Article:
An unscheduled pit stop proved to be the decisive moment for the No. 4 Corvette C6-R. Gavin started on the pole for the two-hour, 45-minute race, and led the GT1 class through the first hour and 13 minutes.
On a restart following the first caution period, Gavin had to battle the Saleen S7R of Johnny Mowlem, with unexpected results.
"The Saleen made a banzai run past me on the restart, and as he came by, he gave me a smack on the side," Gavin recalled. "He left the door open going into Turn 1 and I dove up the inside and took the position. Unfortunately, I locked the brakes and flat-spotted the left front tire with that pass. I continued to race, but the performance was definitely down and we had to change the tire. I was fortunate when the next caution came out; it was an opportune time for us to pit."
Beretta replaced Gavin and the team changed four tires and refueled the car, knocking the No. 4 Corvette out of sequence with its sister car and dropped Beretta to fourth in the class standings. Nineteen minutes later, he was back in second.
The No. 3 Corvette C6-R pitted for a green-flag stop at the one-hour, 53-minute mark. O'Connell replaced Fellows and the team changed four tires and refueled.
Three minutes later, the No. 4 was in the pits for a third stop; a quick 18-seconds for gas gave Beretta a commanding lead.
"We only had to fill half a tank, and that's faster than doing a full stop with a change of tires," explained crew chief Ray Gongla. "That's where we gained position, and that made the difference. It just happened that the pit stops benefited the No. 4 Corvette today."
Racing nose-to-tail with his teammate in the closing laps, O'Connell cut Beretta's margin from 15 seconds to a heartbeat in the final 45 minutes. "I think the No. 3 car was the stronger of the two today, but sometimes things don't go your way," O'Connell conceded. "The fact that we could come back strong at the finish shows we had a great race car today. Anytime it's a 1-2 Corvette finish, it's a good result."
Fellows agrees. "We were running race laps only a second off our qualifying times, and that's just outstanding," said the Canadian. "The car was working really well after we made a tire pressure adjustment on the first pit stop. The C6-R is an absolute treat to drive around a race track like Road America. When you have a good car, there aren't many tracks that are as much fun as this one."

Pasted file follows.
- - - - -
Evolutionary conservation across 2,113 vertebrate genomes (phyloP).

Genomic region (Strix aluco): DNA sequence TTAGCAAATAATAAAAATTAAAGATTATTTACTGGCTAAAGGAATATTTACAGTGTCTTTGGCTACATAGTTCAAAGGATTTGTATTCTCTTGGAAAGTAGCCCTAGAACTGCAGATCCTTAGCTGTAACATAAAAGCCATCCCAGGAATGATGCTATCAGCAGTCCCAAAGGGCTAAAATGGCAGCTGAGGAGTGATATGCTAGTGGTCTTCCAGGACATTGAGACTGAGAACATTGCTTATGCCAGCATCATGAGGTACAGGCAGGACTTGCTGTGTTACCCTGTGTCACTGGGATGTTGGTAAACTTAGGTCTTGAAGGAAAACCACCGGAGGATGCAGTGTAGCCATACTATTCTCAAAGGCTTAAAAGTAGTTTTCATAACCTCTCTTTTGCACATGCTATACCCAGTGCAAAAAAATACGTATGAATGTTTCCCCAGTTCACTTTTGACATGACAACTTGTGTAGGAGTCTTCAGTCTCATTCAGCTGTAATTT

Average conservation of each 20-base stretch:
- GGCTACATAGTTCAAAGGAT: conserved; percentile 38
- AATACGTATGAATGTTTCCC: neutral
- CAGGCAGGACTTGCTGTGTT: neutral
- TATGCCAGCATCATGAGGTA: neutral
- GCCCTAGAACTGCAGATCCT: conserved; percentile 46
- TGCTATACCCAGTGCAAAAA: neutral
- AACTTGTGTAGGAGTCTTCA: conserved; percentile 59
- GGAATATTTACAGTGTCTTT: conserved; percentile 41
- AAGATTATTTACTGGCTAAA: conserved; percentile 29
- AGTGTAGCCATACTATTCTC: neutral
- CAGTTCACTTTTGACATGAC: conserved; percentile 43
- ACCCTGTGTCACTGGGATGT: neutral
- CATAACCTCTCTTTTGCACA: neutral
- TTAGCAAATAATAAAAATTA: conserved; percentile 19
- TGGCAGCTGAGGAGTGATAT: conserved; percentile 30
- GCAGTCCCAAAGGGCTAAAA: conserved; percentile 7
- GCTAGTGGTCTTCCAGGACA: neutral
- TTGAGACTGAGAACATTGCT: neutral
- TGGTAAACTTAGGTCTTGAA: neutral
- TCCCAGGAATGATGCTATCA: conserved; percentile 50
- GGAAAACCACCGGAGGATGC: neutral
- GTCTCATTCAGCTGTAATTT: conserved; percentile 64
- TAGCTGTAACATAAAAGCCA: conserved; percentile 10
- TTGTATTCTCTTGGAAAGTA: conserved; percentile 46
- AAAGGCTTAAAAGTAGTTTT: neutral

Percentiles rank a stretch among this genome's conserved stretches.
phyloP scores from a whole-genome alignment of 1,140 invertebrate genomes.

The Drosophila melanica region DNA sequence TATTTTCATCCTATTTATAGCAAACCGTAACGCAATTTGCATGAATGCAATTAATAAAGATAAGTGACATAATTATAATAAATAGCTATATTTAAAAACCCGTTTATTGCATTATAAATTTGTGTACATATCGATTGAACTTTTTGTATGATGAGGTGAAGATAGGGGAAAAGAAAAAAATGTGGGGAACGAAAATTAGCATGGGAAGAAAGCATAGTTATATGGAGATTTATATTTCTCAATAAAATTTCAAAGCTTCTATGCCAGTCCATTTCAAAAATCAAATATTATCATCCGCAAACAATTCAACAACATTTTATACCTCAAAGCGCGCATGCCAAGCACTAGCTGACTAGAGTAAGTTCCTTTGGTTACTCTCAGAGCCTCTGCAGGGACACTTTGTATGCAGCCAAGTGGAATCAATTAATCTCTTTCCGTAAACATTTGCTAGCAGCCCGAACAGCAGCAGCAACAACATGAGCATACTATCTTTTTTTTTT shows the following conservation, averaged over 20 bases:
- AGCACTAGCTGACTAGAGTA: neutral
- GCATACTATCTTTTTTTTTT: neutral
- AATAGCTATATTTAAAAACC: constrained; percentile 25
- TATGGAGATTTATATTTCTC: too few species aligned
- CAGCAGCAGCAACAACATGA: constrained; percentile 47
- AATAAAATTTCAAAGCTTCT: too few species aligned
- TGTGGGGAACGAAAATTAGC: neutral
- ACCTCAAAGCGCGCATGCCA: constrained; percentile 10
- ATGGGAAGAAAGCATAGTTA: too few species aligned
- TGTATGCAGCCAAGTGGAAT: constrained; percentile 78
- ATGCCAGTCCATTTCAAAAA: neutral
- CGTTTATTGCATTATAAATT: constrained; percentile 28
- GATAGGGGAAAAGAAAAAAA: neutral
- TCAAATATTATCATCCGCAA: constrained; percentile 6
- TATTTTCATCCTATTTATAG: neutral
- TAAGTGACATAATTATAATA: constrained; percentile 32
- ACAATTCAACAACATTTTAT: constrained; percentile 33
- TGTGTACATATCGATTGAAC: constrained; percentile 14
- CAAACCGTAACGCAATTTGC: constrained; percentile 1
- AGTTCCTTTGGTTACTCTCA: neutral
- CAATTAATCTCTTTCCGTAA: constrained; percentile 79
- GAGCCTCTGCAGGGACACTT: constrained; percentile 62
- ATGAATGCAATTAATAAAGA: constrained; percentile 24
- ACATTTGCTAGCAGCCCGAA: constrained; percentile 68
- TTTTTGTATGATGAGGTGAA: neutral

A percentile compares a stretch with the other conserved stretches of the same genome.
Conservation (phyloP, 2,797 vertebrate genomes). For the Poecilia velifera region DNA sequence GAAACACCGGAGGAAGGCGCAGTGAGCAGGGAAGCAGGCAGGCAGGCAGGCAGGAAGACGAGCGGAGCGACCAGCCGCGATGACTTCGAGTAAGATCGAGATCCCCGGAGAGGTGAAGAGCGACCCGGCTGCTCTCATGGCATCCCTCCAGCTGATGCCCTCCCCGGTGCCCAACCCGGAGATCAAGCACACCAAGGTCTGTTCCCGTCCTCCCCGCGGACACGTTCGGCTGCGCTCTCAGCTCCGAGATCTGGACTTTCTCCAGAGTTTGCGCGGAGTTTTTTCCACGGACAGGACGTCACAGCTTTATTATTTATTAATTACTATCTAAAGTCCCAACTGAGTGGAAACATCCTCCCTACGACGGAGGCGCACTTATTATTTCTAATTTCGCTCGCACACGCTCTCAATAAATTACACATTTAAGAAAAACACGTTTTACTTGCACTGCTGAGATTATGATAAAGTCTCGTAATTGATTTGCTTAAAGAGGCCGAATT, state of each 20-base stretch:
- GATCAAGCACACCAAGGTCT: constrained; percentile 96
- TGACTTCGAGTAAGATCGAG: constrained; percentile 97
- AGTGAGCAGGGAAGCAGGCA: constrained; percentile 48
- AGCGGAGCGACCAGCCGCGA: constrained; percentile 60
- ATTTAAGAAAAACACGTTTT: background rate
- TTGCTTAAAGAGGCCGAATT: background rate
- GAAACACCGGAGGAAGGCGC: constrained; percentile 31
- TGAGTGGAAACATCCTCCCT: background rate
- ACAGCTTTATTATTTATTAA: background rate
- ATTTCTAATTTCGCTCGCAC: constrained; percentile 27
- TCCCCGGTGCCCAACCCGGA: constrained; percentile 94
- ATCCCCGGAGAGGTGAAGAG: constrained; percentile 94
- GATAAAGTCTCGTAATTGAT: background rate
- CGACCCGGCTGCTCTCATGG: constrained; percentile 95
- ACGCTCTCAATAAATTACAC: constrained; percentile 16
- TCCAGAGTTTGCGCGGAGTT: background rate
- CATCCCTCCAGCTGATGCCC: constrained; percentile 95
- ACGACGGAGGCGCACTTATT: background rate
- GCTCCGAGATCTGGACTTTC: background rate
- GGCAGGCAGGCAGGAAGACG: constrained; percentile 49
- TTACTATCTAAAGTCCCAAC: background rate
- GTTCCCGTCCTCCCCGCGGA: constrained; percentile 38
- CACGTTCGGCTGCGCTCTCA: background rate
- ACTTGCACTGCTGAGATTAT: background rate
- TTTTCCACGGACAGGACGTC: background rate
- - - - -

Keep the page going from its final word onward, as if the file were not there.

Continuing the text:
"Everybody at Corvette Racing has done a fantastic job with the new C6-R to win the Manufacturers Championship with three races to go," said Gavin. "Things have fallen into place for Olivier and me over the last few races, and we just want to keep that momentum going. It's going to be really close through the end of the year."
With the manufacturer and team championships now decided, the race for the GT1 Drivers Championship will be in the spotlight in the final three rounds of the 10-race series.
New Corvette Six-Speed Automatic Available for '06 Coupe and Convertible
The '06 Corvette coupe and convertible models are available with a new electronically-controlled six-speed paddle-shift transmission with automatic modes. The transmission has three driving modes-drive, sport, and paddle shift-and a wide, 6.04:1 overall ratio that enables a balance of stirring acceleration and excellent fuel economy.
The new electronically-controlled six-speed paddle-shift automatic transmission is one of the most technologically advanced transmissions in the industry, featuring clutch-to-clutch operation, manual control shift operation, and an integrated 32-bit electronic controller. The six forward gears have smaller "steps" between them to enhance the feeling of performance and smoothness. The smaller steps also enable a steep 4.02:1 First gear, which provides an improved-performance launch when compared with the previous four-speed automatic 3.06:1 First gear. There are two Overdrive gears: a 0.85:1 ratio in fifth gear and a 0.67:1 ratio in sixth. The final drive ratio of Corvette models equipped with the new transmission is 2.56:1.
Technological sophistication is exemplified by two electronically controlled automatic modes, drive and sport, in addition to manual paddle shift. The drive mode optimizes shifts for smoothness and the sport mode enables firmer shifts for better performance. With the paddle shift mode, gear changes are made with manual control paddles located on the steering wheel.
The performance and functions of the six-speed paddle shift transmission with automatic modes are guided by an integrated controller. The controller is inside the transmission, reducing complexity. A 300mm torque converter, rear bellhousing, driveline support, and revised-length driveshaft also support the transmission's integration into the Corvette.
Royal Purple-Corvette fever Trivia Quiz
This month, Corvette Fever is continuing the new Royal Purple-Corvette Fever Trivia Quiz. The Royal Purple Trivia question will be featured in each issue of Corvette Fever and at www.corvettefever.com. Readers can answer via e-mail or regular mail. Those who answer correctly will be part of a drawing for a $200 gift certificate from Royal Purple. The winner of the contest will be featured in the next issue of Corvette Fever.
Enter the Royal Purple Trivia Quiz by answering the question and filling out the required information online, or by sending the answer on a 3x5 card with your name, address, phone number, and date of birth. See Rules on page 89.
This month's Royal Purple-Corvette Fever Trivia Quiz question is:
What was the first model year the AM/FM radio became standard equipment in the Corvette?
Send your written entry form to:Royal Purple Trivia QuizCorvette Fever Magazine9036 Brittany WayTampa, FL 33619Or answer online at: www.corvettefever.com